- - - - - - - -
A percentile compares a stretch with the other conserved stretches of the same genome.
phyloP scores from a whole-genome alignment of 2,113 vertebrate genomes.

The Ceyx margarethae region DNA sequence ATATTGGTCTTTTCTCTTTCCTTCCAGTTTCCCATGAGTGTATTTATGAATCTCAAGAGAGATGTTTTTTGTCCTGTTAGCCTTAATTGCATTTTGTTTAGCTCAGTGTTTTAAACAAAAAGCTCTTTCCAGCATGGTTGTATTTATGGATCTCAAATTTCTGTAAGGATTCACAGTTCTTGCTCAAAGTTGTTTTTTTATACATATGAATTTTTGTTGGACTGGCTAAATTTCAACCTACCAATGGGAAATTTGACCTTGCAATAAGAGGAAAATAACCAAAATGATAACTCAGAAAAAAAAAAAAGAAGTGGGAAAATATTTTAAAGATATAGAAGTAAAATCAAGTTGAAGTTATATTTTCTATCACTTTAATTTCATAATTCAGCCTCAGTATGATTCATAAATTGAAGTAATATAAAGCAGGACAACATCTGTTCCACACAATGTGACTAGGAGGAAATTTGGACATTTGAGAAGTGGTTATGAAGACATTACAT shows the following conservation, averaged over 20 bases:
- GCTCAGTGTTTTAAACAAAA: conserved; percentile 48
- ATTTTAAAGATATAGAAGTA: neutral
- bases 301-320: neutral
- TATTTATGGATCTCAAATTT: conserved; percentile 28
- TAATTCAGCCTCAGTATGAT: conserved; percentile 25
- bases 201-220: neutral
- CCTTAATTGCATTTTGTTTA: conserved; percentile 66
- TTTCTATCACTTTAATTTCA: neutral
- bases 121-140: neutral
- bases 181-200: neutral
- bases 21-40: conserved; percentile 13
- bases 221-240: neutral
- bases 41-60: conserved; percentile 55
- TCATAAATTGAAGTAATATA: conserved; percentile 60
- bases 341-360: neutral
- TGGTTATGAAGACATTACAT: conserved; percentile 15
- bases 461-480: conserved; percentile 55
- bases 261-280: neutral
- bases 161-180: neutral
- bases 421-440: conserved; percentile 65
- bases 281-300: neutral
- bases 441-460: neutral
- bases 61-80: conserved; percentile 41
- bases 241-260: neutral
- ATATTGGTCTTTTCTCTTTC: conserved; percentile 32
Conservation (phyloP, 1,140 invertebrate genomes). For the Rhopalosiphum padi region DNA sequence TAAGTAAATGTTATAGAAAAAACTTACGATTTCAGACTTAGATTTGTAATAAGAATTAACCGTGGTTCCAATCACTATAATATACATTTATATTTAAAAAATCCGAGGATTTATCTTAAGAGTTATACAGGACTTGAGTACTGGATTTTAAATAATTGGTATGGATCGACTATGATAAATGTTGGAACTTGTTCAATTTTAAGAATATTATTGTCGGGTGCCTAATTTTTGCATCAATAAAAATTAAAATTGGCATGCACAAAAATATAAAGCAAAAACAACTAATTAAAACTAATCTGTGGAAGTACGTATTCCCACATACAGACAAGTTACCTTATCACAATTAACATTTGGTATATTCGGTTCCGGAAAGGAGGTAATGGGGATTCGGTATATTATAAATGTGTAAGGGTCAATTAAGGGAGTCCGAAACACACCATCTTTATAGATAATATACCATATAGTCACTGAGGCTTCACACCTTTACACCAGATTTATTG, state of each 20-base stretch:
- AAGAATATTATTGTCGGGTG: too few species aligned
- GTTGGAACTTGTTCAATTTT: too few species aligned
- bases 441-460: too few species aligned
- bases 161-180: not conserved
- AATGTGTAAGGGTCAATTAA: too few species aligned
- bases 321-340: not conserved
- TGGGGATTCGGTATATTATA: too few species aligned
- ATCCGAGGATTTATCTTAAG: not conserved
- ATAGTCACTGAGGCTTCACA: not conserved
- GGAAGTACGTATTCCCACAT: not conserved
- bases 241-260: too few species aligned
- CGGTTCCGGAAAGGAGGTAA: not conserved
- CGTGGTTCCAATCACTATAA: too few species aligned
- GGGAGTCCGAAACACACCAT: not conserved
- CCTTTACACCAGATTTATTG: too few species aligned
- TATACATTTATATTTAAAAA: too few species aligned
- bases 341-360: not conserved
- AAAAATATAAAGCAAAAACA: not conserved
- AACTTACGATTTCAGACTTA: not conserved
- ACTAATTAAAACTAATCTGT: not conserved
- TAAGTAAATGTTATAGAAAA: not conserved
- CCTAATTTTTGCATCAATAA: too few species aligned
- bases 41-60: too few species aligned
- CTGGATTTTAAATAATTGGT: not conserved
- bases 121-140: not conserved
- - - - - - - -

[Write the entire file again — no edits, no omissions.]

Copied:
A percentile compares a stretch with the other conserved stretches of the same genome.
phyloP scores from a whole-genome alignment of 2,113 vertebrate genomes.

The Ceyx margarethae region DNA sequence ATATTGGTCTTTTCTCTTTCCTTCCAGTTTCCCATGAGTGTATTTATGAATCTCAAGAGAGATGTTTTTTGTCCTGTTAGCCTTAATTGCATTTTGTTTAGCTCAGTGTTTTAAACAAAAAGCTCTTTCCAGCATGGTTGTATTTATGGATCTCAAATTTCTGTAAGGATTCACAGTTCTTGCTCAAAGTTGTTTTTTTATACATATGAATTTTTGTTGGACTGGCTAAATTTCAACCTACCAATGGGAAATTTGACCTTGCAATAAGAGGAAAATAACCAAAATGATAACTCAGAAAAAAAAAAAAGAAGTGGGAAAATATTTTAAAGATATAGAAGTAAAATCAAGTTGAAGTTATATTTTCTATCACTTTAATTTCATAATTCAGCCTCAGTATGATTCATAAATTGAAGTAATATAAAGCAGGACAACATCTGTTCCACACAATGTGACTAGGAGGAAATTTGGACATTTGAGAAGTGGTTATGAAGACATTACAT shows the following conservation, averaged over 20 bases:
- GCTCAGTGTTTTAAACAAAA: conserved; percentile 48
- ATTTTAAAGATATAGAAGTA: neutral
- bases 301-320: neutral
- TATTTATGGATCTCAAATTT: conserved; percentile 28
- TAATTCAGCCTCAGTATGAT: conserved; percentile 25
- bases 201-220: neutral
- CCTTAATTGCATTTTGTTTA: conserved; percentile 66
- TTTCTATCACTTTAATTTCA: neutral
- bases 121-140: neutral
- bases 181-200: neutral
- bases 21-40: conserved; percentile 13
- bases 221-240: neutral
- bases 41-60: conserved; percentile 55
- TCATAAATTGAAGTAATATA: conserved; percentile 60
- bases 341-360: neutral
- TGGTTATGAAGACATTACAT: conserved; percentile 15
- bases 461-480: conserved; percentile 55
- bases 261-280: neutral
- bases 161-180: neutral
- bases 421-440: conserved; percentile 65
- bases 281-300: neutral
- bases 441-460: neutral
- bases 61-80: conserved; percentile 41
- bases 241-260: neutral
- ATATTGGTCTTTTCTCTTTC: conserved; percentile 32
Conservation (phyloP, 1,140 invertebrate genomes). For the Rhopalosiphum padi region DNA sequence TAAGTAAATGTTATAGAAAAAACTTACGATTTCAGACTTAGATTTGTAATAAGAATTAACCGTGGTTCCAATCACTATAATATACATTTATATTTAAAAAATCCGAGGATTTATCTTAAGAGTTATACAGGACTTGAGTACTGGATTTTAAATAATTGGTATGGATCGACTATGATAAATGTTGGAACTTGTTCAATTTTAAGAATATTATTGTCGGGTGCCTAATTTTTGCATCAATAAAAATTAAAATTGGCATGCACAAAAATATAAAGCAAAAACAACTAATTAAAACTAATCTGTGGAAGTACGTATTCCCACATACAGACAAGTTACCTTATCACAATTAACATTTGGTATATTCGGTTCCGGAAAGGAGGTAATGGGGATTCGGTATATTATAAATGTGTAAGGGTCAATTAAGGGAGTCCGAAACACACCATCTTTATAGATAATATACCATATAGTCACTGAGGCTTCACACCTTTACACCAGATTTATTG, state of each 20-base stretch:
- AAGAATATTATTGTCGGGTG: too few species aligned
- GTTGGAACTTGTTCAATTTT: too few species aligned
- bases 441-460: too few species aligned
- bases 161-180: not conserved
- AATGTGTAAGGGTCAATTAA: too few species aligned
- bases 321-340: not conserved
- TGGGGATTCGGTATATTATA: too few species aligned
- ATCCGAGGATTTATCTTAAG: not conserved
- ATAGTCACTGAGGCTTCACA: not conserved
- GGAAGTACGTATTCCCACAT: not conserved
- bases 241-260: too few species aligned
- CGGTTCCGGAAAGGAGGTAA: not conserved
- CGTGGTTCCAATCACTATAA: too few species aligned
- GGGAGTCCGAAACACACCAT: not conserved
- CCTTTACACCAGATTTATTG: too few species aligned
- TATACATTTATATTTAAAAA: too few species aligned
- bases 341-360: not conserved
- AAAAATATAAAGCAAAAACA: not conserved
- AACTTACGATTTCAGACTTA: not conserved
- ACTAATTAAAACTAATCTGT: not conserved
- TAAGTAAATGTTATAGAAAA: not conserved
- CCTAATTTTTGCATCAATAA: too few species aligned
- bases 41-60: too few species aligned
- CTGGATTTTAAATAATTGGT: not conserved
- bases 121-140: not conserved